I firmly believe that trade shows need to be engaging, innovative, fun and exciting, and of course they can be without portraying women in a demeaning way. The exhibitor’s stand that has sparked this debate has made a statement and apologised, and we too have explained what we will do to make sure this doesn’t happen again.

    However, I am deeply concerned that the subsequent debate has overshadowed some massively positive outcomes. Diversity topics have always been prominent on the agenda at UKCW and professionals have spoken for the first time who have inspired others and had debates that are informing policies of major construction firms. We have also engaged with Colleges and Universities to make sure we inspire a diverse next generation to choose this exciting industry.

    It is important to me that those people that have contributed to the diversity agenda at UKCW understand the value and impact they are having. People who took to the stage this year like Christina Riley, Chair of Balfour Beatty’s LGBT & Allies Network, who shared her advice and inspirational story. Or Anne Timpany, whose entrepreneurial enterprise On Tap Plumbers is working with colleges and schools to engage with the much needed next generation of professionals. Their stories are shining examples of where diversity in construction can succeed, and their contribution is having an impact, I can assure you.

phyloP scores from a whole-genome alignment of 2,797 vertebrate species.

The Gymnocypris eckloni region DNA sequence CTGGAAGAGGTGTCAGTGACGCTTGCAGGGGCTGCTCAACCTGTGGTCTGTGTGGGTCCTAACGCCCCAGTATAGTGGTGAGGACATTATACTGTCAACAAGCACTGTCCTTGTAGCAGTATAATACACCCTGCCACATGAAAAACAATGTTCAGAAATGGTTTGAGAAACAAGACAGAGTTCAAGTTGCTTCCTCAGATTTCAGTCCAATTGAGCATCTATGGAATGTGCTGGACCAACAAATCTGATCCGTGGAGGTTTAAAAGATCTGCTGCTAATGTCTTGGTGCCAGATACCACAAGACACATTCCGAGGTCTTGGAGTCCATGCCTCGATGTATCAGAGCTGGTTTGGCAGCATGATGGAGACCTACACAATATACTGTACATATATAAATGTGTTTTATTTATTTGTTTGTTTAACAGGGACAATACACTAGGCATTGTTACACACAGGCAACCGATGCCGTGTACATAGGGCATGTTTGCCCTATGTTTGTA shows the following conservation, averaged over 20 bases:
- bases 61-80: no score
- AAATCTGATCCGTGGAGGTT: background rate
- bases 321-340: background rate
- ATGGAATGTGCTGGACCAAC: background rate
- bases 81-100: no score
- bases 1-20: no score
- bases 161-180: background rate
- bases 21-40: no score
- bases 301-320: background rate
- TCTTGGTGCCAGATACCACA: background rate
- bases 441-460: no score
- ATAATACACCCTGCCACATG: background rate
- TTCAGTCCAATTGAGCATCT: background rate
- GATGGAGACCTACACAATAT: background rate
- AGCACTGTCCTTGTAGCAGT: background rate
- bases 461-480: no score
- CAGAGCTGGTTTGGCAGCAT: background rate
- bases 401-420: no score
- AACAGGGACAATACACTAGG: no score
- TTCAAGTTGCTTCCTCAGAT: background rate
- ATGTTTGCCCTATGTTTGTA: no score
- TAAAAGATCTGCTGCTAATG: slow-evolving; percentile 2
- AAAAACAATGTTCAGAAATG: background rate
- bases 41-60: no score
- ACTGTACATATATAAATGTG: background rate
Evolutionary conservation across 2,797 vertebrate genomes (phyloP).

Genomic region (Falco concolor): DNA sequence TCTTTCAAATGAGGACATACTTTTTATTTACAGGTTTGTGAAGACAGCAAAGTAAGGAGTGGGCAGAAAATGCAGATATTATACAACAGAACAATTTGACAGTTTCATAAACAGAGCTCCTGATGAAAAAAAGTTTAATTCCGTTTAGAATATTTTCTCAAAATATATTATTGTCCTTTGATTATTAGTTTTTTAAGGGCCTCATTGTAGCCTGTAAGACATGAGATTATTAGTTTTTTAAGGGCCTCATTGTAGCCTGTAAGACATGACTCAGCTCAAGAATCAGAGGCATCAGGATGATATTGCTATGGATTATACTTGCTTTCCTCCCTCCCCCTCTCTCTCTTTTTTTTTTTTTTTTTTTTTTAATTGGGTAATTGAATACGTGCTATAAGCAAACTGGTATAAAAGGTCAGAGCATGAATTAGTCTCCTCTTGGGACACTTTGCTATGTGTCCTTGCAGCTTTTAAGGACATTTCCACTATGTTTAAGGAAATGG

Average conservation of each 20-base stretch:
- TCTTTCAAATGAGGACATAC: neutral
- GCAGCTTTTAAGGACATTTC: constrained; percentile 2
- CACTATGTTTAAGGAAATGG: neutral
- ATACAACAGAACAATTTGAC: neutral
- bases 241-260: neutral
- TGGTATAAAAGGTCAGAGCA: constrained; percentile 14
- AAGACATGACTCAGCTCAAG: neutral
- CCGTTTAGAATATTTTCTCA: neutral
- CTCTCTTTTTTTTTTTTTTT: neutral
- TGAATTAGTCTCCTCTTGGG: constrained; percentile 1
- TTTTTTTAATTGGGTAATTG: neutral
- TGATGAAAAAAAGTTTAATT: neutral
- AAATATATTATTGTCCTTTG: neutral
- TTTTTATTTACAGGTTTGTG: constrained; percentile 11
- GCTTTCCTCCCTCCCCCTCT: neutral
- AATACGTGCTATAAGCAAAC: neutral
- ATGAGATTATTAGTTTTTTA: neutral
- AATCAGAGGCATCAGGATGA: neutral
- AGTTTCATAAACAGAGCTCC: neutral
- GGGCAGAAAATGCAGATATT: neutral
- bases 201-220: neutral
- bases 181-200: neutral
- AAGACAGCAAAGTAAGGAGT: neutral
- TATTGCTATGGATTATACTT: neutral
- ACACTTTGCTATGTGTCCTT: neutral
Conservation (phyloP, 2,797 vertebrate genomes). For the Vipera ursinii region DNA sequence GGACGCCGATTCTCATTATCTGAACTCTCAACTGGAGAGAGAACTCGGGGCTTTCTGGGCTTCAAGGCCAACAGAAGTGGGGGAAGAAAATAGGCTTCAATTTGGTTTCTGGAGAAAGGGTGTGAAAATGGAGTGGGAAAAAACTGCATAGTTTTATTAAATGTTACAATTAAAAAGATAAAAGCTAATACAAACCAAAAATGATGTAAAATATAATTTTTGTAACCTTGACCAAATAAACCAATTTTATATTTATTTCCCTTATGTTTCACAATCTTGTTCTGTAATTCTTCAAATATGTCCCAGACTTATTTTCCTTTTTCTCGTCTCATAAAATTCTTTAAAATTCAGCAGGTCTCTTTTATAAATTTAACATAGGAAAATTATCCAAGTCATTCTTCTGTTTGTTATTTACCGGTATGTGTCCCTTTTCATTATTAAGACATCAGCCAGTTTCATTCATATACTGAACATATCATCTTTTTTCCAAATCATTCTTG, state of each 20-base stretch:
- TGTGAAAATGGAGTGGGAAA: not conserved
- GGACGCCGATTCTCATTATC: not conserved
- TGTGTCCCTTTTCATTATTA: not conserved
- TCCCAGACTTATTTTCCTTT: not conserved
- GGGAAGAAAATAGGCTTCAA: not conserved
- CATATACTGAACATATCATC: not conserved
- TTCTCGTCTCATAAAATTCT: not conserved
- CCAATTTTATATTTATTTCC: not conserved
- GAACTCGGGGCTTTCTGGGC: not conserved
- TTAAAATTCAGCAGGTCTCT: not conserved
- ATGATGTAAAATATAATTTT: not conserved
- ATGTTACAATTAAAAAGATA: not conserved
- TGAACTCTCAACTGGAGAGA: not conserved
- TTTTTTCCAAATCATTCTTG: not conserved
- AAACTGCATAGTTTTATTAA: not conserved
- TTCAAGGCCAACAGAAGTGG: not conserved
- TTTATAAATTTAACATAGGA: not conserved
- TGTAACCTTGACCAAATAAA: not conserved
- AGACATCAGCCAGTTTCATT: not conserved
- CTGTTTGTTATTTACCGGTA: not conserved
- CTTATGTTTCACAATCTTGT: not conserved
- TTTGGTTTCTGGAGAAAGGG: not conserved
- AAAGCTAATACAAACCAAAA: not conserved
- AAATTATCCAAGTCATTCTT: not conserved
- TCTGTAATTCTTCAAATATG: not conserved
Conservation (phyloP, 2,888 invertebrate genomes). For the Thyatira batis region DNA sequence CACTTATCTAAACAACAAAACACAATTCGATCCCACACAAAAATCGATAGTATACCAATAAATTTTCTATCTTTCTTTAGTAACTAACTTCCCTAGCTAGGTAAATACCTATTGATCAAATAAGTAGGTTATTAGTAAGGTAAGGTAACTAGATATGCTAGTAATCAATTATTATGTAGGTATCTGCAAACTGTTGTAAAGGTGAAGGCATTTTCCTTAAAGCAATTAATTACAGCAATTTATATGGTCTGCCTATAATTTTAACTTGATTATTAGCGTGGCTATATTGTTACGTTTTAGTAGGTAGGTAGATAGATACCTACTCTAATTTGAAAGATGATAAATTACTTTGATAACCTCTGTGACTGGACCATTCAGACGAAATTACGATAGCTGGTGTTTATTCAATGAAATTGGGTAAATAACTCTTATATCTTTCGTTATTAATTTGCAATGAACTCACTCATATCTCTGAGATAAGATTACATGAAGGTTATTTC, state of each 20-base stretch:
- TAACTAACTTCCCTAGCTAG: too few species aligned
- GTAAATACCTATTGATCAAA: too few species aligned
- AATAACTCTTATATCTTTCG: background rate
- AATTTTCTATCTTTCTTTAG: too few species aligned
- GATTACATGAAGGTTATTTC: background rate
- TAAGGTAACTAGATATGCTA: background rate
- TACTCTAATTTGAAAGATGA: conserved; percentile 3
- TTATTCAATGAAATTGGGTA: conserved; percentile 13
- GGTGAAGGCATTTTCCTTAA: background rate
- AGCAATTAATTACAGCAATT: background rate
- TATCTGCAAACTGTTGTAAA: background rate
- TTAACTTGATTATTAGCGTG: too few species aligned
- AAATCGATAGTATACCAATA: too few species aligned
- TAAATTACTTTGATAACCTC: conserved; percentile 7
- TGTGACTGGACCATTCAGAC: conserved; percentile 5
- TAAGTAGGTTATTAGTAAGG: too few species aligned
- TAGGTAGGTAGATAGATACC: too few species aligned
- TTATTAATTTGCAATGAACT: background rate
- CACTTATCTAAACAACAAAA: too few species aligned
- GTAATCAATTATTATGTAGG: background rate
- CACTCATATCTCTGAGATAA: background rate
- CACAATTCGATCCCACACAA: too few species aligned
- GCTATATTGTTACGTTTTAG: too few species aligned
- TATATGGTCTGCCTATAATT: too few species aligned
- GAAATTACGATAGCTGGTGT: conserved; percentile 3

Angela’s comment of “the construction industry should create a fair and just environment which is welcoming, diverse and supportive for all” is something we are wholeheartedly supportive of. I am determined we turn this experience, and the subsequent debate into a positive outcome. That will start with a UKCW Diversity Steering group we are holding in January with a number of professionals from across the industry as well as suppliers. I’d welcome Angela to join us at that meeting.

    Divisions have been exposed in this debate, now they are out there in the open lets tackle them. Unlike the divisions over BREXIT, there is only one side to be on in the diversity debate. All of us must champion the companies and individuals who are breaking down boundaries and shifting the image of construction, enabling it to become more diverse in future, and we must drag those who do not share this view with us. We need to move the debate on to more constructive ground. I think we all realise now there is a lot more work to be done on this, we can’t ignore it.

    Nathan Garnett - Event Director - UK Construction Week